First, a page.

Tuesday, 16 August 2011

No women no art ??

The history of all times, and of today especially,
Teaches that…women will be forgotten if they
Forget to think about themselves.
Louise Otto-Peters, 1849

When it comes to women artists, several names cross my mind - Frieda Kahlo, Georgia O’Keeffe, Lee Krasner, Méret Oppenheim, Artemisia Gentileschi…

Having bachelors in art history doesn’t make one Rosalind Krauss at all, but shouldn’t I know more? Back in college, I remember one of professors almost had a heart attack seeing a pad shaped as a vagina on a poster. I realized, I have put more time and effort in staring at Renaissance Madonnas (waiting for a miracle to happen so I could remember them all) than actually learning something on a subject.

It made me wonder, what did I know about female art anyway?

One of the reasons why I think about it, is tiny book that I have found under the Christmas tree.  Women artists published by The National Museum Of Women In The Arts. Museum was incorporated in Washington, in November 1981 as a private, non-profit institution. Collection included pieces gathered for over twenty years by art historians Wilhelmina Cole Holladay and Wallace F. Holladay. In 1983 the museum purchased a 78,810-square-foot Washington landmark, near the White House, formerly a Masonic Temple, and refurbished it. Since then NMWA had hosted countless exhibitions  devoted to female art, including most famous one -  American Women Artists, 1830-1930 – which took place in the spring of 1987. One of the countries most famous, feminist and art historian, Dr. Eleanor Tufts, was curator for the show. Museum had also commissioned Pulitzer Prize-winning composer Ellen Taaffe Zwilich to write Concerto for Two Pianos and Orchestra for an opening concert.
Enough with the facts. I’m going through the book :  
Middle ages – Saint Hilda of England and Hildegard of Bingen…Nothing, well… I hated medieval art anyways.
Renaissance - Sofonisba Anguissola – according to this book she is considered to be the first women artist to achieve international renown. Ummm yes, right…
Seventeen century – Lavinia Fontana, a daughter of Prospero Fontana. Judith Leyster with very much Franz Hals looking paintings. Rachel Ruysch and Clara Peeters with beautiful, but clearly influenced, by pieces of Netherlands still life masters.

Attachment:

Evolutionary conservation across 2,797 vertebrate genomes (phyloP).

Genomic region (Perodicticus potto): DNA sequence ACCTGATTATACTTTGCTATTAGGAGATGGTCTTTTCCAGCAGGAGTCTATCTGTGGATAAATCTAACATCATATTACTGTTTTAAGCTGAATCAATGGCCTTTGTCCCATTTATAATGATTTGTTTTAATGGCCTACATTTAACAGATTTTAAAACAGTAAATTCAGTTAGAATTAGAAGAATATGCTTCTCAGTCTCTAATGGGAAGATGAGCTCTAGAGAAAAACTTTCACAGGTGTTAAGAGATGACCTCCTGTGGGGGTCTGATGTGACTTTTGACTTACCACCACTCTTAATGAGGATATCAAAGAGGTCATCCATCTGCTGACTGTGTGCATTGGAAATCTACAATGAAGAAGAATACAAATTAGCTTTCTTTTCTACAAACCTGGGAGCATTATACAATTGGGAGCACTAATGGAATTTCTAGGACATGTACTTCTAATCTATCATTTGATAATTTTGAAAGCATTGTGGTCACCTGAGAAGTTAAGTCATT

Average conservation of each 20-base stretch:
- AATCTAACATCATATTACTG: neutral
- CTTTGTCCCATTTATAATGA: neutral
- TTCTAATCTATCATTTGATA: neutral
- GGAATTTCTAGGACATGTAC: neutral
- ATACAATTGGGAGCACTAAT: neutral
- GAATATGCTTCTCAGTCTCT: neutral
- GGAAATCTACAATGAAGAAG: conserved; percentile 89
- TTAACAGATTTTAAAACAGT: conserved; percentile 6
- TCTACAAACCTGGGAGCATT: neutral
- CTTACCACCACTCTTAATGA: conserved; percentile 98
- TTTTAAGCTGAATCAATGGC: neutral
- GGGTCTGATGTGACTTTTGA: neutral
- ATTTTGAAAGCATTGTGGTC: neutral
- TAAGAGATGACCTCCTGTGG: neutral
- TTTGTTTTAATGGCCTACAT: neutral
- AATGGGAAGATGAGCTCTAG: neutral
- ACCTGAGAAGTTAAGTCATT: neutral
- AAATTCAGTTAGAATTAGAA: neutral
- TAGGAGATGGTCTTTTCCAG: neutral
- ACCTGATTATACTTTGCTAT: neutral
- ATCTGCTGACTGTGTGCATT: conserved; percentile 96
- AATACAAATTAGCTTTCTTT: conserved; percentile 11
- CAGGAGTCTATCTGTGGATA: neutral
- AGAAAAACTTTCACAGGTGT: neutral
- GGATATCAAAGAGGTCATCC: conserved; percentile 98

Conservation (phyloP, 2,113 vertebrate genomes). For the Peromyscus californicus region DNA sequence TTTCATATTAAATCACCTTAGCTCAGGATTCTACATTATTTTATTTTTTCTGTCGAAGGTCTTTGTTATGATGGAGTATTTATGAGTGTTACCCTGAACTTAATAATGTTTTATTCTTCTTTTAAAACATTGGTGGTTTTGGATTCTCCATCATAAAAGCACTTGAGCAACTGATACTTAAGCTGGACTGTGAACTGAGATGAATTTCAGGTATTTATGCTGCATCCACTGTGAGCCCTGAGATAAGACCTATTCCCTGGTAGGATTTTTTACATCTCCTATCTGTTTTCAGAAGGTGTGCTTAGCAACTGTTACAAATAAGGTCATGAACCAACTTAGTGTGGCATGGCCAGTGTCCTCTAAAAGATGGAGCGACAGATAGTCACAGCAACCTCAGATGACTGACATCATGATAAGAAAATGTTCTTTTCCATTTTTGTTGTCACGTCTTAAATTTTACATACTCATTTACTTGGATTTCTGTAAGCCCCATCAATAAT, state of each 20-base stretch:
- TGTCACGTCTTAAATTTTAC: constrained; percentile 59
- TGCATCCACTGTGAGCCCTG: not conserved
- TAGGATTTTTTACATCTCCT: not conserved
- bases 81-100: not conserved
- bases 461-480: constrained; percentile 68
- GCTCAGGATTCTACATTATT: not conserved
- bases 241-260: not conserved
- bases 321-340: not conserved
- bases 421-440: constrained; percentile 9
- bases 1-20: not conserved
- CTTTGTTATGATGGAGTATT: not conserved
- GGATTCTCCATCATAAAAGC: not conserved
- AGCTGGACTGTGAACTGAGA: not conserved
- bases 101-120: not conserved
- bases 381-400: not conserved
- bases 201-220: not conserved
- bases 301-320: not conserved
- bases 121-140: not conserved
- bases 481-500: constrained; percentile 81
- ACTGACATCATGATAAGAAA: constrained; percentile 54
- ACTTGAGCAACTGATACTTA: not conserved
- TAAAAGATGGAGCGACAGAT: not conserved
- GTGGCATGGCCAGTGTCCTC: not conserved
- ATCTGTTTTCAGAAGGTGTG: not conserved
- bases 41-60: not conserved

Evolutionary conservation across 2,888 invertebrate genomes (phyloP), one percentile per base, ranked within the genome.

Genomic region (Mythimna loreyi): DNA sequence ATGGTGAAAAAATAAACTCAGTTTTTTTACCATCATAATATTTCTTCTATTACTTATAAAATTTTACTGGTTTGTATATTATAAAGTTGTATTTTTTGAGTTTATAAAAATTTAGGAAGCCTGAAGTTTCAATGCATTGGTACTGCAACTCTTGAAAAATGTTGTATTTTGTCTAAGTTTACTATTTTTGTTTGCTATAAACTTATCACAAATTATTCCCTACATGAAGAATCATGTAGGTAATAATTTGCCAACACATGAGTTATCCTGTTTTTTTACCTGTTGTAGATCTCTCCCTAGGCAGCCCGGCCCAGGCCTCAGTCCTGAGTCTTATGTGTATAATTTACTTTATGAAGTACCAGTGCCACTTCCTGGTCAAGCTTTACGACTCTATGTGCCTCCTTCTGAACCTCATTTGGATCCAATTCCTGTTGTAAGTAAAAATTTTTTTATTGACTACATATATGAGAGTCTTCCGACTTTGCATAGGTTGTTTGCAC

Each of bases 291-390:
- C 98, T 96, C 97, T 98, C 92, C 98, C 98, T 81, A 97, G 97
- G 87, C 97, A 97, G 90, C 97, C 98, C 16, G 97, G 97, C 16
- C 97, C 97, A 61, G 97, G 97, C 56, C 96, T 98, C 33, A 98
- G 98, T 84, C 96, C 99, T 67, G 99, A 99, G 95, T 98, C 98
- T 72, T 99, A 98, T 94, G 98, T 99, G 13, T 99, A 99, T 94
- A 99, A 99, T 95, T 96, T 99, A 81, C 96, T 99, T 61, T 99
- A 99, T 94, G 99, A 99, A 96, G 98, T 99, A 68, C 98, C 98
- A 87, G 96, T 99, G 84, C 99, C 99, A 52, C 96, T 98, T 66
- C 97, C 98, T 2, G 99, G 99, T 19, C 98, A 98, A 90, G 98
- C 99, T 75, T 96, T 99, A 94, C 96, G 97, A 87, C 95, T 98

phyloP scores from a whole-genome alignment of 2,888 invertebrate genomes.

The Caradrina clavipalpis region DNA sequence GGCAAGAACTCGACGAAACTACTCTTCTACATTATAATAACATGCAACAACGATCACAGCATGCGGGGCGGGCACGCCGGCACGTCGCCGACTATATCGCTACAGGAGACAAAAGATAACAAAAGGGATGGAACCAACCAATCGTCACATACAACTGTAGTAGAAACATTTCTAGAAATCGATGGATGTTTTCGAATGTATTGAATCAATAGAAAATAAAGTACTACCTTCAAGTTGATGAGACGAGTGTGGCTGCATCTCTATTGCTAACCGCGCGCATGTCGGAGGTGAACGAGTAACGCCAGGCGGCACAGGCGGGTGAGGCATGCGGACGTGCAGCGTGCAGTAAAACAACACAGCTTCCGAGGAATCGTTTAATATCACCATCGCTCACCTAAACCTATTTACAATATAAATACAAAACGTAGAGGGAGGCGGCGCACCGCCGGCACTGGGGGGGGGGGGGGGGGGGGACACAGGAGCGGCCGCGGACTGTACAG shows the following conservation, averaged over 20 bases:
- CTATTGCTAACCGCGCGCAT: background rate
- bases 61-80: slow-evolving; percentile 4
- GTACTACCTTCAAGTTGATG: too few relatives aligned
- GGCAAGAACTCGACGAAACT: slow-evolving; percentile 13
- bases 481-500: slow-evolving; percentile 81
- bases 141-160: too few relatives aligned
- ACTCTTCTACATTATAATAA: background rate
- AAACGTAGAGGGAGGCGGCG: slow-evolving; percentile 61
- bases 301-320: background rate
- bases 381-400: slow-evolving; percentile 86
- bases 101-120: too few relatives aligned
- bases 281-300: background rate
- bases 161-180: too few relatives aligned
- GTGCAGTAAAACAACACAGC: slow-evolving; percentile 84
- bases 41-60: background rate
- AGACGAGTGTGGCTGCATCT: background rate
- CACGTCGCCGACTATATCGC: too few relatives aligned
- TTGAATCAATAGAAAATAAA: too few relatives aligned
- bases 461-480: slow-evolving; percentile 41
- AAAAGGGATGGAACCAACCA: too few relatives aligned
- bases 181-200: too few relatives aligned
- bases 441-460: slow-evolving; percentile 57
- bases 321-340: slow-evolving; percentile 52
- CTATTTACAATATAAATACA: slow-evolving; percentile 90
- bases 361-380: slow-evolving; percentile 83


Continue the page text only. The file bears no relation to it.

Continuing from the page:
Moving to 18th century, I learn about Elisabeth-Louise Vigée-Lebrun. With her very familiar sounding last name, become one of Marie Antoinette’s favorite painters.
In the 19th century famous female artist was Camille Claudel who studied At Rodin’s studio, and also Mary Cassatt who was discovered by Degas.
In the 20th century things get a lot better, still these names like De Kooning or Delaunay, bring more the sight of Woman and Bicycle and Circular Forms than Rythme ( by Sonia Delaunay) or portraits by Elaine de Kooning.

It’s not a place for me here, to explain why things were the way they were. The matter of the problem has been solved by Linda Nochlin in her essay Why Have There Been No Great Women Artists?[1].
Clearly, women deprived of access to education and being put in the social role of look pretty and be quiet (treating the problem very superficially) weren’t able to create truly great art.
But I still get a feeling like we’re trying to prove history wrong.  
I haven’t got any problem with feminism and feminists. I do have a problem with any kind of radicalism. When it gets to the point, where I read that female art, actually was as great as male’s one I shake my head in disbelief, as when I read that rescuing children and women from the sinking ship first, is discrimination.
Maybe Copernicus was a woman, but as much as I’d love them to be, Giotto, Michelangelo, El Greco, Titian, Monet and many others, who changed the art within centuries – weren’t.

I’m asking myself another question though.

Where would be Krasner without Pollock, but would we know Pollock without Krasner ? Who would be Kahlo without Rivera, but would we focus on Diego’s murals, without even mentioning story of their marriage? Whose portraits would we admire, if it wasn’t for Rembrandt’s love for his wife Saskia ?

Maybe it is time to admit that female art isn’t better, isn’t worse, isn’t even equal, cause how could it be ?

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